[SFBA] Yee Foo Won Ton? Noodle?

I just heard of this dish Hung Tao Yee Foo Wonton soup from @Google_Gourmet in this thread

I am so intrigued by this dish and have been trying to research it. Seems like it is a regional dish from SF. Does anyone know its history or if it is a modification of an already existing dish? It looks like there’s different renditions - a duck soup and an egg drop soup sometimes with seafood / char siu / chicken.

What does its name mean? A search of “yee foo” mostly comes up as noodles. Is it related to yee-fu, e-fu, yi fu noodles?

From Melanie Wong:
“Yee fu won ton has been a must for every order – the stock is very good and the plump won ton dumplings pinched in purse-style are freshly fried and will stay partially crunchy in the broth. They’re generously filled with juicy ground pork. Lee Hou makes two kinds: Hung tao yee fu won ton ($5) made with beaten egg whites, copious amounts of cilantro leaves and small cubes of char siu and Virginia ham; and Op gung yee fu won ton ($6) made with roast duck and rich duck broth. I favor the deeper flavors of the duck version, but my mother seems to be addicted to the fragrant and lighter hung tao. When our relatives took her to lunch here, I think she liked being about to recommend the hung tao yee fu won ton with authority.”


Golden Peacock Restaurant in Oakland Chinatown has Duck Yee Foo Wonton Soup at the top of its "Chef’s Specialities’ section of its menu. I haven’t tried it yet.

“Fried wontons in special broth, topped with minced duck mushrooms, green peas, green onions, and cilantro.”

Golden Peacock Restaurant
825 Webster St
Oakland, CA 94607
(510) 763-0338


Also the fifth one down looks to be the Hung tao yee fu won ton that Melanie also mentions.

Yee Fu is a term used when a item is deep fried prior to be cooked again normally in soup. Uncooked won ton or noodles are deep fried before being cooked in broth. My favorite is Duck Soup won ton. The now closed Four Sea did a great one. Now there is only Hung Tao Yee Fu now where you can find it.

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Thank you. That makes sense and now I understand how the term also applies to noodles.

One of my hangouts in the 1960s had a shrimp yee foo wonton on the menu which was one of my favorite bites.

Golden Peacock in Oakland apparently still has the duck version.

Do you know if there is anything similar done any where in China? Do they even have fried won ton there?

Melanie, which restaurant are you referring to? Is it, I hope, in SF?

The two restaurants mentioned in these threads, Golden Peacock and Golden Horse were mentioned in threads about Yee Fu Won Ton from the prior decade on the predecessor board, which also mentioned several other area restaurants having the dish. So those restaurants should be checked to see if they’re still around, and if so, if they still have the dish.

Lee Hou is gone. A number of places in SF have the hung tao yee foo wonton sopu; Gourmet Carousel in SF and Golden Peacock in Oakland may still have the duck version.

Sorry for the confusion. I was quoting Melanie from an old thread from a different forum. I don’t think she’s on this forum. You can read the old thread here:

From Melanie Wong:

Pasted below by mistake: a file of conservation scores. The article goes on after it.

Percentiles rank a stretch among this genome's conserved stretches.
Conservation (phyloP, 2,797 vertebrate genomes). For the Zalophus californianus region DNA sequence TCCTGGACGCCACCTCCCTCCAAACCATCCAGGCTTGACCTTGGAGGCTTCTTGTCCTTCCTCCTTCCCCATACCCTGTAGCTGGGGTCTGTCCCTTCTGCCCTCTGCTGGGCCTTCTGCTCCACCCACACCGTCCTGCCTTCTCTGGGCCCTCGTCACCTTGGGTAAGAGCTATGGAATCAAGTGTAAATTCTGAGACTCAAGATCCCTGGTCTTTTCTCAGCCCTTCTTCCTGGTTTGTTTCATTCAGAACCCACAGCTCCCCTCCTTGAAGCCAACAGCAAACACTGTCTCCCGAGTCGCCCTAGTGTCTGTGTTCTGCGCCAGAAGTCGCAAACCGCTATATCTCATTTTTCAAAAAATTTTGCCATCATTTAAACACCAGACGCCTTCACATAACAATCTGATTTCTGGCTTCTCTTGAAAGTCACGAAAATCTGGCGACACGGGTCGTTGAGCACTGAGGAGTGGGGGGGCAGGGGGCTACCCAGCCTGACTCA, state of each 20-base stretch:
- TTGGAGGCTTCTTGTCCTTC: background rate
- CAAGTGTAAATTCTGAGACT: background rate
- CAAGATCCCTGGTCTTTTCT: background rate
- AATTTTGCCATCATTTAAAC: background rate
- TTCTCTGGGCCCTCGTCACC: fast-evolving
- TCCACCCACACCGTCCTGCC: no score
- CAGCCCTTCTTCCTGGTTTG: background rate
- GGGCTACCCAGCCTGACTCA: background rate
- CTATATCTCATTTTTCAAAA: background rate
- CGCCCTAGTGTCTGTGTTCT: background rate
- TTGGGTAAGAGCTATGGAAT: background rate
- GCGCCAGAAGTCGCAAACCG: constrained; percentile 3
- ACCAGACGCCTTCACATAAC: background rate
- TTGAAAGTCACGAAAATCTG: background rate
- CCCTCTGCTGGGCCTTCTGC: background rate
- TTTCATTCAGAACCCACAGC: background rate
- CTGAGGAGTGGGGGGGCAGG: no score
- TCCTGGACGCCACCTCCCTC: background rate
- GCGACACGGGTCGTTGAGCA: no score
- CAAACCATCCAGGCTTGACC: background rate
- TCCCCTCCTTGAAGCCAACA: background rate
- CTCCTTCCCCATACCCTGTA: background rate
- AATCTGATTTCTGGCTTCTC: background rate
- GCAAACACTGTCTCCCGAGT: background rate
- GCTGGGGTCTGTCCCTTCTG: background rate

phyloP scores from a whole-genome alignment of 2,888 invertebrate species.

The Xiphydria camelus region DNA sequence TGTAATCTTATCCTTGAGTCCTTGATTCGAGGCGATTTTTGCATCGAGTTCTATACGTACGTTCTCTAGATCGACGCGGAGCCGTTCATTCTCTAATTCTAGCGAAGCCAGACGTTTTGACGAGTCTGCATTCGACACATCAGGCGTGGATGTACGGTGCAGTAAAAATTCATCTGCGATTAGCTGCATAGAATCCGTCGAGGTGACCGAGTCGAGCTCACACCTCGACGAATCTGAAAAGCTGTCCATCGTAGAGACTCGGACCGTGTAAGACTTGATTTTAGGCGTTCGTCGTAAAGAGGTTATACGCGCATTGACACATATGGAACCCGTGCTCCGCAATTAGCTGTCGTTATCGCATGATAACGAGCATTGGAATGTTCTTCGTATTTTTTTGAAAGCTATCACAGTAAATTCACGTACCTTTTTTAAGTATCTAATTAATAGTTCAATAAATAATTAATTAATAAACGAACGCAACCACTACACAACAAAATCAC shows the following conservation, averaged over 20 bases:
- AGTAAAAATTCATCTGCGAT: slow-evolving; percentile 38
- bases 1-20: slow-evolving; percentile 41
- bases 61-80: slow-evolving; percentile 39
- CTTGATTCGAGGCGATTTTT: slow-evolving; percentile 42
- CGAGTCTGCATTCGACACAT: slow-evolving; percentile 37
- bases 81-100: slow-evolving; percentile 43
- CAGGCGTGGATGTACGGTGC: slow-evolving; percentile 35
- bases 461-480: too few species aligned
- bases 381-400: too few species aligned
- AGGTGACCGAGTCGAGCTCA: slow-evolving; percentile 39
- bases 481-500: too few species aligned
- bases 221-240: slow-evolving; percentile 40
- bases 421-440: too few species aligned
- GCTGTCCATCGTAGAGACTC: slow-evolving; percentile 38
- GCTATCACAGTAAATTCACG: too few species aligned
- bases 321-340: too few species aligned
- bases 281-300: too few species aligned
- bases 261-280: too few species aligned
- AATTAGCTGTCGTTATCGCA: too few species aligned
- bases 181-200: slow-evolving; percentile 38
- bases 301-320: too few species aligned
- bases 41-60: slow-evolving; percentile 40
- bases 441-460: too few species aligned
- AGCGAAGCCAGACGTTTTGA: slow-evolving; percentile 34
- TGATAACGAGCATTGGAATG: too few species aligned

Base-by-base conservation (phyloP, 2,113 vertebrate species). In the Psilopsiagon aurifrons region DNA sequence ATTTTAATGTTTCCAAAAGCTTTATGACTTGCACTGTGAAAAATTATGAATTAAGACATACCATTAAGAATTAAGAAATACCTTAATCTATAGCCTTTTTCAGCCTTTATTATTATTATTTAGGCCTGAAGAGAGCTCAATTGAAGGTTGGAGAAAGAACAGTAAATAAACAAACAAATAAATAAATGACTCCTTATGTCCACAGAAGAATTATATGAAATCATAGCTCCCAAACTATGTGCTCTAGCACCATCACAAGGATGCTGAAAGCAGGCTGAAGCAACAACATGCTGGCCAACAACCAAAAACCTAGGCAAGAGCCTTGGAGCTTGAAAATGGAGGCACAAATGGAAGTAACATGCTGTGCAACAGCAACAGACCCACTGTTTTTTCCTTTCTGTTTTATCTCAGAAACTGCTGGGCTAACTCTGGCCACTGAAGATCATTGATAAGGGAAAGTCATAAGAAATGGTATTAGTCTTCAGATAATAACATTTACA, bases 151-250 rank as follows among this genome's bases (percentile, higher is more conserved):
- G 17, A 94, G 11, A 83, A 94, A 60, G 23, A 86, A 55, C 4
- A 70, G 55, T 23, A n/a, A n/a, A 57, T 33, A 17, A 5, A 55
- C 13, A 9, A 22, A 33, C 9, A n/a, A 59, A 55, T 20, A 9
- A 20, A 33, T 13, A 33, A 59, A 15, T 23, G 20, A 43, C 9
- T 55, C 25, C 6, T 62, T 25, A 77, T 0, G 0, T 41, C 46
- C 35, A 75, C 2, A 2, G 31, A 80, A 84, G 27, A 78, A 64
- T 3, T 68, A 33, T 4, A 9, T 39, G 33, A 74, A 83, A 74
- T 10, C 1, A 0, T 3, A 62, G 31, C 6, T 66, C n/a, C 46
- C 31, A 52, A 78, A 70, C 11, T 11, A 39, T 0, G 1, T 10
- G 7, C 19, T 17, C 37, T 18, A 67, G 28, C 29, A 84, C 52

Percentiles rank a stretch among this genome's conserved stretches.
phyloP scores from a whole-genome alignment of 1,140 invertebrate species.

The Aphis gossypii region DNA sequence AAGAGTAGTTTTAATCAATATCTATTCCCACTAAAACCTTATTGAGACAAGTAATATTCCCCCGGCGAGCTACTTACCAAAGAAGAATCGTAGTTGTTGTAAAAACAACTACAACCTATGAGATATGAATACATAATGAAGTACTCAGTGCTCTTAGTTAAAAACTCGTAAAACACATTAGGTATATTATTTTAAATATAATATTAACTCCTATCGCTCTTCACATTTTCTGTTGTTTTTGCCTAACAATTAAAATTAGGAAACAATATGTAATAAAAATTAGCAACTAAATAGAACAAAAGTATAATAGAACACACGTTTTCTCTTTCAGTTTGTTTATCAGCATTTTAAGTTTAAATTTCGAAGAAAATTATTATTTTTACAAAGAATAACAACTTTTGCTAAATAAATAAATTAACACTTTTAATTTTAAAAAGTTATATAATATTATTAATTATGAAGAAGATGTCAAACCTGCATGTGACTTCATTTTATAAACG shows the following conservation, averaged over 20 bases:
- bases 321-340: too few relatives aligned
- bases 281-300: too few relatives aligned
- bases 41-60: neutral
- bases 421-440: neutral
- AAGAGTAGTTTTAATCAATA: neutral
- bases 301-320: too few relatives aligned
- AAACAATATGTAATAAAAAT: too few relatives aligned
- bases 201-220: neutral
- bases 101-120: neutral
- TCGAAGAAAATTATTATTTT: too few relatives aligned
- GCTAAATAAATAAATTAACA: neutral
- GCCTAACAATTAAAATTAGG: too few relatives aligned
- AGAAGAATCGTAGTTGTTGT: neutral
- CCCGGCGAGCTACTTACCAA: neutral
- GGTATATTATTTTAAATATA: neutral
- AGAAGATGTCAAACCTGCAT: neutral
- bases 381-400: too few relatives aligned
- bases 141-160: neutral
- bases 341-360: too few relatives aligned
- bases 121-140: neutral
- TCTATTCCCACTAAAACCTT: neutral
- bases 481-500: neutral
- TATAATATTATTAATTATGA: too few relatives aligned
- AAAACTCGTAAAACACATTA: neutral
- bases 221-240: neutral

Thank you. I found some other restaurants that might also serve the dish. I’m mostly curious to the history or background of the dish. I’m curious as to whether there are/were fried won tons in China and if there exists fried won tons braised in soup.

For those interested, here are some other restaurants:

Hung Tao Yee Foo won ton soup
Capital Restaurant
Ly Luck
Sun Kwong
Eight Immortals
Riverside Seafood Restaurant
Andy’s Chinese Restaurant
Jade Dragon
Yan Yan Seafood
Hang Ah Tea Room
Sam’s Chinese Kitchen - Pacifica

Golden Wok - “minced duck yee foo won ton”
King Wah Daly City - Roast Duck Yee Foo - I’m not sure if this one still exists

I find it interesting that this dish is almost exclusively SF Chinatown (with some spread to Oakland and down to Daly City) but I can’t find it anywhere in Milpitas, Sunnyvale, Fremont, San Jose…anywhere south of Daly City.

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Good work!

The most common YF wontons we ate growing up was Sam See (3 ingredients) and Sup gum (10 ingredients). These were usually in a thick, almost gravy-like soup.

We last had Sup Gum Yee Foo wonton at Jade Dragon in Daly City. A good (not great) rendition, large portion.

Address: 2368 Junipero Serra Blvd, Daly City, CA 94015

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This dish dates back to a time when the only Chinese in the US were Toishanese/Cantonese, and would only be expected to be found in areas with that demographic. Indeed, Los Angeles Chinatown (like all historic Chinatowns in the US) was Toshanese/Cantonese but I don’t think this dish ever made it to LA, certainly not within my memory going back a few decades.

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Tai Wu - Duck Yee Foo - Foster City

Tai Wu has Hung Tao not Duck soup, at least it was true the last time I was there.

Fried wontons are a popular street food in Shanghai, but they are pan fried rather than deep fried. I’ve certainly not seen them in soups, especially in Shanghai with its own proud wonton soup traditions.

Melanie Wong saw this discussion, and linked to an origin story provided by her uncle in 2005

Doesn’t a deep fried won ton in a soup gets all soggy?